WINNIPEG -- With just 30 per cent of regular ridership numbers, one city councillor is worried buses may never be full again.

Coun. Matt Allard, chair of the city committee which deals with Winnipeg Transit, says he's concerned the drop in ridership could turn into a long term trend.

The city has been telling people to avoid transit whenever possible to prevent the spread of COVID-19. Allard feels some bus riders could end up working from home permanently.

"The facts we’ve heard in our public works meetings is that vehicles are back to about 90 per cent of traffic and 90 per cent of normal and looks like transit is still about 30 per cent of normal," said Allard

He added that transit relies heavily on fares and if ridership stays low, he wonders what impacts that could have.

"If it doesn’t come back 100 per cent that’s going to have some serious implications on our transit budget."

Functional Transit Winnipeg, an advocacy group in the city, feels the same way as Allard, and says there are steps the city can take.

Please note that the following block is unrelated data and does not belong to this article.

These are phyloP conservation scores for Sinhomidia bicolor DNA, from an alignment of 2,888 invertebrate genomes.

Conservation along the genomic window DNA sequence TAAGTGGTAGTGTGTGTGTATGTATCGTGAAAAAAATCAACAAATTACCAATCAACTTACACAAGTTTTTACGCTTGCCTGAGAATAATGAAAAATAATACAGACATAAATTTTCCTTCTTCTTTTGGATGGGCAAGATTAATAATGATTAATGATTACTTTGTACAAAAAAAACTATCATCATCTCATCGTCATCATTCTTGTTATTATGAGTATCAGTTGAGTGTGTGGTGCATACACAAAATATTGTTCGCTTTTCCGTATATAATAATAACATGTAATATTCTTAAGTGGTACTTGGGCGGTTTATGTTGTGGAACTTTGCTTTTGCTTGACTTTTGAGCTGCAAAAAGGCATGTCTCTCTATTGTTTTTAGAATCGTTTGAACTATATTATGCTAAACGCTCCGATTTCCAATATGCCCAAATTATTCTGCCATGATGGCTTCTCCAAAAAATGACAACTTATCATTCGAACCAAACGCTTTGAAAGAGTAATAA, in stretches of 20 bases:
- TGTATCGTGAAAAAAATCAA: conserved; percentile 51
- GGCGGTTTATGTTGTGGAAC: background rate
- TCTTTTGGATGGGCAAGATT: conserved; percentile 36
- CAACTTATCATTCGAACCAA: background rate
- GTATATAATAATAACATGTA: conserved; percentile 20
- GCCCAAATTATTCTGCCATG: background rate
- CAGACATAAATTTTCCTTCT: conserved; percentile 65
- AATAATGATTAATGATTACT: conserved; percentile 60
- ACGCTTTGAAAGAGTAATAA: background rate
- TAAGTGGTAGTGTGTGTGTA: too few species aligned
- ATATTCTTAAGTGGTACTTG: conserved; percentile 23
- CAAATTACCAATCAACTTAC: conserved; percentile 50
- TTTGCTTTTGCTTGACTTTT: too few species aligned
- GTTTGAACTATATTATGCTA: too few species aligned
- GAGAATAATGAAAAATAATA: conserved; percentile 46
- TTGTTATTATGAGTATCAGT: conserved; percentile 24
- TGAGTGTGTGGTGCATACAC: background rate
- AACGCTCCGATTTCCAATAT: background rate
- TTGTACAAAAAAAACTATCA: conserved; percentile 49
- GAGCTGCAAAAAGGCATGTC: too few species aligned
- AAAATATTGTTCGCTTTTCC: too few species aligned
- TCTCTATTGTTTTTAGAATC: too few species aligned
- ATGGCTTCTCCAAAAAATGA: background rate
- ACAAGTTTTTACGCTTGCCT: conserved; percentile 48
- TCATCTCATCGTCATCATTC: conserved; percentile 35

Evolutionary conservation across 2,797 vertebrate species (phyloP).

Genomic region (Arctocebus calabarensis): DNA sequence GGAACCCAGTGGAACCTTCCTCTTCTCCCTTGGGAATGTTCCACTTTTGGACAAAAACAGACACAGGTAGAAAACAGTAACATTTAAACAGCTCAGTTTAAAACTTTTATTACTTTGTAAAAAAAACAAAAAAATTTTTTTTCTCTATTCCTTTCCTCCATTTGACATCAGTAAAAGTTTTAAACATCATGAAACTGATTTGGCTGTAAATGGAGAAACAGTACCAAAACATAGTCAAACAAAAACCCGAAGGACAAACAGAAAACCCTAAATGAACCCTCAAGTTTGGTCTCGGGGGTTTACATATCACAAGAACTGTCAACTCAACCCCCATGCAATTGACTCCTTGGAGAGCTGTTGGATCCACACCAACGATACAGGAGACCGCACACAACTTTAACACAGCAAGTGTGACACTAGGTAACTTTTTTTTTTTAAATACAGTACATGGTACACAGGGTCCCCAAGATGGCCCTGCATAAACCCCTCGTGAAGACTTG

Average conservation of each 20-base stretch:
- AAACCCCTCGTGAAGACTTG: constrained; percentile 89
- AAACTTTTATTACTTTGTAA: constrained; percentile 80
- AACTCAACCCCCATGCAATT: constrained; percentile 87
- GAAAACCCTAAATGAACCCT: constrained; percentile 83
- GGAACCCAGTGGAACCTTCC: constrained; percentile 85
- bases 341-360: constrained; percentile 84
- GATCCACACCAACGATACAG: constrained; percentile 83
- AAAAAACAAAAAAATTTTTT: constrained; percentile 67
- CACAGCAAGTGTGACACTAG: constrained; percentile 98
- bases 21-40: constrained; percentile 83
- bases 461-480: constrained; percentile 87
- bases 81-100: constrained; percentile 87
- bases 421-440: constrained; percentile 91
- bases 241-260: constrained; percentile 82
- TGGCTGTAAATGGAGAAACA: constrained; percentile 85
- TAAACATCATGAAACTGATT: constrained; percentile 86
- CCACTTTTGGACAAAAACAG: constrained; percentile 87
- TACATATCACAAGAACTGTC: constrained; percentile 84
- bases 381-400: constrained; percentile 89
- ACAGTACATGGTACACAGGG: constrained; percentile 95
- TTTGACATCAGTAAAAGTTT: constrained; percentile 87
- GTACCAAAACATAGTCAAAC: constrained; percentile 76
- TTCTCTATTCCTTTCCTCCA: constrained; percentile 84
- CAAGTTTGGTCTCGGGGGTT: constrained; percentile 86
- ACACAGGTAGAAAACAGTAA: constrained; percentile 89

"We need to make people feel safe taking transit and we need to make it safe for people to take transit," said Derek Koop, president of Functional Transit Winnipeg.

He says there are ways to make people feel safer.

"Electrostatic bus filters, or UV air filters to filter the air inside the transit vehicles and other options that I've heard, is looking to antimicrobial surfaces," he said.

However, Barry Prentice, who is an economics professor at the University of Manitoba, thinks when the pandemic is over, riders will return.

"There’s a certain number of people who have no choice either because of their age or income, they can’t drive a car and then there are other people who do work downtown or come to the university and they don’t want to pay for parking," said Prentice.

Prentice feels the current situation is short term, but added short term could be two years.

Allard though still fears what could happen if ridership dwindles.

"Then we have to find where the money is going to come from and what does our system look like? Do we have to look at reductions in specific parts of the system," said Allard.

A recent finance report at city hall projects a shortfall in transit of $26 million due to COVID-19.